A Service of Remembrance will take place on 11 November at Bodiam Station on the Kent & East Sussex heritage railway line (KESR), against the backdrop of the vehicle which carried the Unknown Warrior from Dover to London.
The Cavell Van, carried the bodies of three First World War heroes on their final journeys more than 100 years ago. One of them was Nurse Edith Cavell, who was shot by a German firing squad after helping escaped British prisoners, and it was in her honour that railwaymen gave the van its name.
It also carried Charles Fryatt, a Channel ferry captain who was executed after being falsely accused of trying to sink a submarine. In 1920, it saw service a third time, conveying the body of the ‘Unknown Warrior’, his sacrifice representing the hundreds of thousands of British soldiers who had not returned from the Great War.
David Nibloe, Trustee of the KESR and local Ewhurst resident, said: ‘We are so privileged to have this unique piece of history preserved on the railway and exhibited at Bodiam station. The stories of these heroes are a prompt to us all to pause and reflect on what was sacrificed during times of war to secure the freedoms we all enjoy today’.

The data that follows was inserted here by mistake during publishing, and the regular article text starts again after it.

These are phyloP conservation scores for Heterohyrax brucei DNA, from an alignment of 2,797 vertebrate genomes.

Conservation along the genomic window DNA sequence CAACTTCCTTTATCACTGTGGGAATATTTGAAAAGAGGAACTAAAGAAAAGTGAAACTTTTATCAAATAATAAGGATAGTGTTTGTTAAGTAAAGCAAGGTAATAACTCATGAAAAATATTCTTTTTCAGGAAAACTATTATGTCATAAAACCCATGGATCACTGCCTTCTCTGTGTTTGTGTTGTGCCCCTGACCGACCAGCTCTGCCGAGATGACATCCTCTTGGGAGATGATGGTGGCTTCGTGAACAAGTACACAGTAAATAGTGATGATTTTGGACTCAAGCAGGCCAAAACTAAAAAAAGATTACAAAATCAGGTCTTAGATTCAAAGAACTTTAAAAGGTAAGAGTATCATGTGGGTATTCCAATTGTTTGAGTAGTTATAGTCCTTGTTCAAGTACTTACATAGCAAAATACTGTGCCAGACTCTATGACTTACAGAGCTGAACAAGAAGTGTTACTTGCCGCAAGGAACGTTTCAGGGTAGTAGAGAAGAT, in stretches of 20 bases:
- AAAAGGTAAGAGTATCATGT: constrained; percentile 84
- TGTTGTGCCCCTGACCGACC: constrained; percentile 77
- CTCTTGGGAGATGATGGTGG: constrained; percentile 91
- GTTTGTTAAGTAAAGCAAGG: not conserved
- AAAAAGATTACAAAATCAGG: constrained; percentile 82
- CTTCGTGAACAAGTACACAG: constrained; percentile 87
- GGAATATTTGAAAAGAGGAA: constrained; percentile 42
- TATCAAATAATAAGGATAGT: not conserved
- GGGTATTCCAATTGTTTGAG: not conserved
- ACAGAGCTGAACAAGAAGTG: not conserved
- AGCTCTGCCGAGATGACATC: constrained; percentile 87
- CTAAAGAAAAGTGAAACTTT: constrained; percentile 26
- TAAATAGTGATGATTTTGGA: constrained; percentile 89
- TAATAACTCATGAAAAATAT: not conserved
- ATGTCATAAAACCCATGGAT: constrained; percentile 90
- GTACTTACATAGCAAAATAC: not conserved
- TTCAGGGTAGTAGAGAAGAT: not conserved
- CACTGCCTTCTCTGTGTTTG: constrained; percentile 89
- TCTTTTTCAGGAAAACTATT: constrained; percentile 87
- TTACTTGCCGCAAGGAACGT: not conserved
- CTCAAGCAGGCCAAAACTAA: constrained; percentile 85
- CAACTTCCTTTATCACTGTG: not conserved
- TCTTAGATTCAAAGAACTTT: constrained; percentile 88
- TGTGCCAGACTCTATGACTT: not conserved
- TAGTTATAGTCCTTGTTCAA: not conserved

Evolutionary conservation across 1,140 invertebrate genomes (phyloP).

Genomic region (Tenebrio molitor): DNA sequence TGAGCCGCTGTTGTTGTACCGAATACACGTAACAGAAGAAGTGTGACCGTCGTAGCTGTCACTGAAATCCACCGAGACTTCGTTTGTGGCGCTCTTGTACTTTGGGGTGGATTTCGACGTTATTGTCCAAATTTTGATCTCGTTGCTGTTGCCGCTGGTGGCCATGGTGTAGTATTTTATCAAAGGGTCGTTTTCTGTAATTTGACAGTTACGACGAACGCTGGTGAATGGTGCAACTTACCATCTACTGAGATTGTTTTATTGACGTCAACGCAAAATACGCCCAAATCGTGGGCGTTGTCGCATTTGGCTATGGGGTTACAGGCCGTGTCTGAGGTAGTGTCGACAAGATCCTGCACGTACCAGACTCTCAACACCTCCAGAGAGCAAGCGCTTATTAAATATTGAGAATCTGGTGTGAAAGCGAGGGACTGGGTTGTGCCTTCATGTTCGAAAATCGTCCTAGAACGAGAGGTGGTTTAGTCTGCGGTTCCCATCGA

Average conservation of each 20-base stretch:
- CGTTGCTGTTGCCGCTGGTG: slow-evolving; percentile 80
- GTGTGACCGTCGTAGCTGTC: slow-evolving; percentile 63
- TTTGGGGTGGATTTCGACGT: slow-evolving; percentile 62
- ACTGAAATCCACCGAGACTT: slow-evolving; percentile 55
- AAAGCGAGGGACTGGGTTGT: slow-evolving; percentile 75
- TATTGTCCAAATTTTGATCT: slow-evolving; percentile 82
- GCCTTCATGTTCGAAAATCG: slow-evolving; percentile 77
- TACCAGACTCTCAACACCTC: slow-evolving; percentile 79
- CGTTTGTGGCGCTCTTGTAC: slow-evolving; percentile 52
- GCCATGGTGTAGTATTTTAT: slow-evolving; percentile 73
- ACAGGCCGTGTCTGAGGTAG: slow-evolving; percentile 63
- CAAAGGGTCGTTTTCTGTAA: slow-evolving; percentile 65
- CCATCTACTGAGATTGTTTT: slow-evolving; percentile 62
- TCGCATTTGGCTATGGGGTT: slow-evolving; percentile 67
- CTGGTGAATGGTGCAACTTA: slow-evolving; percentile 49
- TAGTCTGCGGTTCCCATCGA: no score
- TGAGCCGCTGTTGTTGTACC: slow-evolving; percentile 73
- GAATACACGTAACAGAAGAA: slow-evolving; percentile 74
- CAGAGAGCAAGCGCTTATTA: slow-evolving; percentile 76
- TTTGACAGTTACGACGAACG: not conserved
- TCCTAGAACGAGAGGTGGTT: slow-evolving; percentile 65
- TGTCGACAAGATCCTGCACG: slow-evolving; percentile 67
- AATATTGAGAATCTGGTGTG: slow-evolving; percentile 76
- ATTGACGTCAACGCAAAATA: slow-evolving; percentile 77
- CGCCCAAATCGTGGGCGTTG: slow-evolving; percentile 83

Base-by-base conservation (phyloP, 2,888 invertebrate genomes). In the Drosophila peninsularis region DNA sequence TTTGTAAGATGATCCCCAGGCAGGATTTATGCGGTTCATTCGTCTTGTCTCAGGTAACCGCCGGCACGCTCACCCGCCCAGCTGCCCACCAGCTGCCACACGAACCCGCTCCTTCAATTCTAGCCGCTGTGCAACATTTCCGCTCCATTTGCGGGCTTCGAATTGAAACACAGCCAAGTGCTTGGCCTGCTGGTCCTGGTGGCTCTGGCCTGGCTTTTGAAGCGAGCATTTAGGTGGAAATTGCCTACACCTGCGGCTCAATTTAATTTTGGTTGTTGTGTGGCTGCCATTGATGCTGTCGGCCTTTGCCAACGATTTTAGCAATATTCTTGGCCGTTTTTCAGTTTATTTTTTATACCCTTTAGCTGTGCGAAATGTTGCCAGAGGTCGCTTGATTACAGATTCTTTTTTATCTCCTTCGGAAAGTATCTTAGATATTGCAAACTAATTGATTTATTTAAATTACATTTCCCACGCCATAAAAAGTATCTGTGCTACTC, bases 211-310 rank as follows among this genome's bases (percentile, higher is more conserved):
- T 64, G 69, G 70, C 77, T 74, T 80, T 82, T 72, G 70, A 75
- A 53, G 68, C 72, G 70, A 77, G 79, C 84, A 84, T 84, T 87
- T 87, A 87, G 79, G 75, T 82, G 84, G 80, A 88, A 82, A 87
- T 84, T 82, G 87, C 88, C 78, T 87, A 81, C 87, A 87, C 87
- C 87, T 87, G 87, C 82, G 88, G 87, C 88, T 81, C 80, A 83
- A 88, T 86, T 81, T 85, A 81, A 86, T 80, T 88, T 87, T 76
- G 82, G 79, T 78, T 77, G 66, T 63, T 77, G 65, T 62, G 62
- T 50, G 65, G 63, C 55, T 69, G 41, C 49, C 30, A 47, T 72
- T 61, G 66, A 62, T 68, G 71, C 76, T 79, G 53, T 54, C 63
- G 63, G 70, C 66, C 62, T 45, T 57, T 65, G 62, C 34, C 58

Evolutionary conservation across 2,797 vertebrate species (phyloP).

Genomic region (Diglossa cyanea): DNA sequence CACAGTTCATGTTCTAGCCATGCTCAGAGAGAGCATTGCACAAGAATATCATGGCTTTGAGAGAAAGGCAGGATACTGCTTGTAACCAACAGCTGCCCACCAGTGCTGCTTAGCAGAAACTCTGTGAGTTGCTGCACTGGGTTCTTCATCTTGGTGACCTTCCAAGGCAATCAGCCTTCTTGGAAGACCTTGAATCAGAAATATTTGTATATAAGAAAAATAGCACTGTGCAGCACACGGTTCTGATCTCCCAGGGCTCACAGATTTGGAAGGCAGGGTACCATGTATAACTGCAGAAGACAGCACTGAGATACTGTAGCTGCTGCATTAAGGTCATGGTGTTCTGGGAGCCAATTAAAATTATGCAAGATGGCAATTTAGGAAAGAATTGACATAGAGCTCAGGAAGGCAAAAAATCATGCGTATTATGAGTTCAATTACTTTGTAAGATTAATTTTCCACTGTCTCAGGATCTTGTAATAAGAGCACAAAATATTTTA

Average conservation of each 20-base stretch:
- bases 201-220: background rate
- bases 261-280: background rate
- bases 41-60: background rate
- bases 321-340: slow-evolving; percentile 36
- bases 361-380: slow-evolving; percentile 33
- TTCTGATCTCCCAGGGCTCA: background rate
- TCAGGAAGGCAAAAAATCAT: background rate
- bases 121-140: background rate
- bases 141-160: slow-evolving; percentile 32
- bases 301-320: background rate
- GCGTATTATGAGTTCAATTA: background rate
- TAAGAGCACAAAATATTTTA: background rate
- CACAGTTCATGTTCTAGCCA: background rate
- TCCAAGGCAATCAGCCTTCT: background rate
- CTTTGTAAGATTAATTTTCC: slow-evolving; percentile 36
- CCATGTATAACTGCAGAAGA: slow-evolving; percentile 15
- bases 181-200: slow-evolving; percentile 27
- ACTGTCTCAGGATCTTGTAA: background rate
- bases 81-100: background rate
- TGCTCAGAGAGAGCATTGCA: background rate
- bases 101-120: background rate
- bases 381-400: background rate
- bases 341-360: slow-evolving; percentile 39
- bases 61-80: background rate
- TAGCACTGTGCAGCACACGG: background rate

A short act of Remembrance will take place at Bodiam station on Thursday 11 November. The station will be open from 10.30am to those who wish to participate and the ceremony will begin just before 11am when the two-minute silence will be observed.
The ceremony will be led by Rev Canon Christopher Irvine, Priest-in-Charge of the Parishes of Bodiam and Ewhurst. All are welcome to join the act of Remembrance and the Cavell Van will be open for viewing following the ceremony.
Nurse Cavell’s body was carried in the van as part of the final journey to her resting place at Norwich Cathedral. The Unknown Warrior’s return was a huge event attended by the Royal family and members of the Government. One million people visited his grave in Westminster Abbey during the following week.
Some parking for the Remembrance Day service will be available adjacent to Bodiam station, with further facilities at the National Trust’s Bodiam Castle a short walk away.
The Kent & East Sussex Railway runs trains through more than 10 miles of beautiful Rother Valley countryside, from Tenterden to Bodiam, typically from April to October and in normal times attracts 90,000 visitors a year. It was the first light railway opened in Britain under the Light Railways Act of 1896, built by Holman F. Stephens.
Image credits: Istockphoto.com / Kent & East Sussex Railway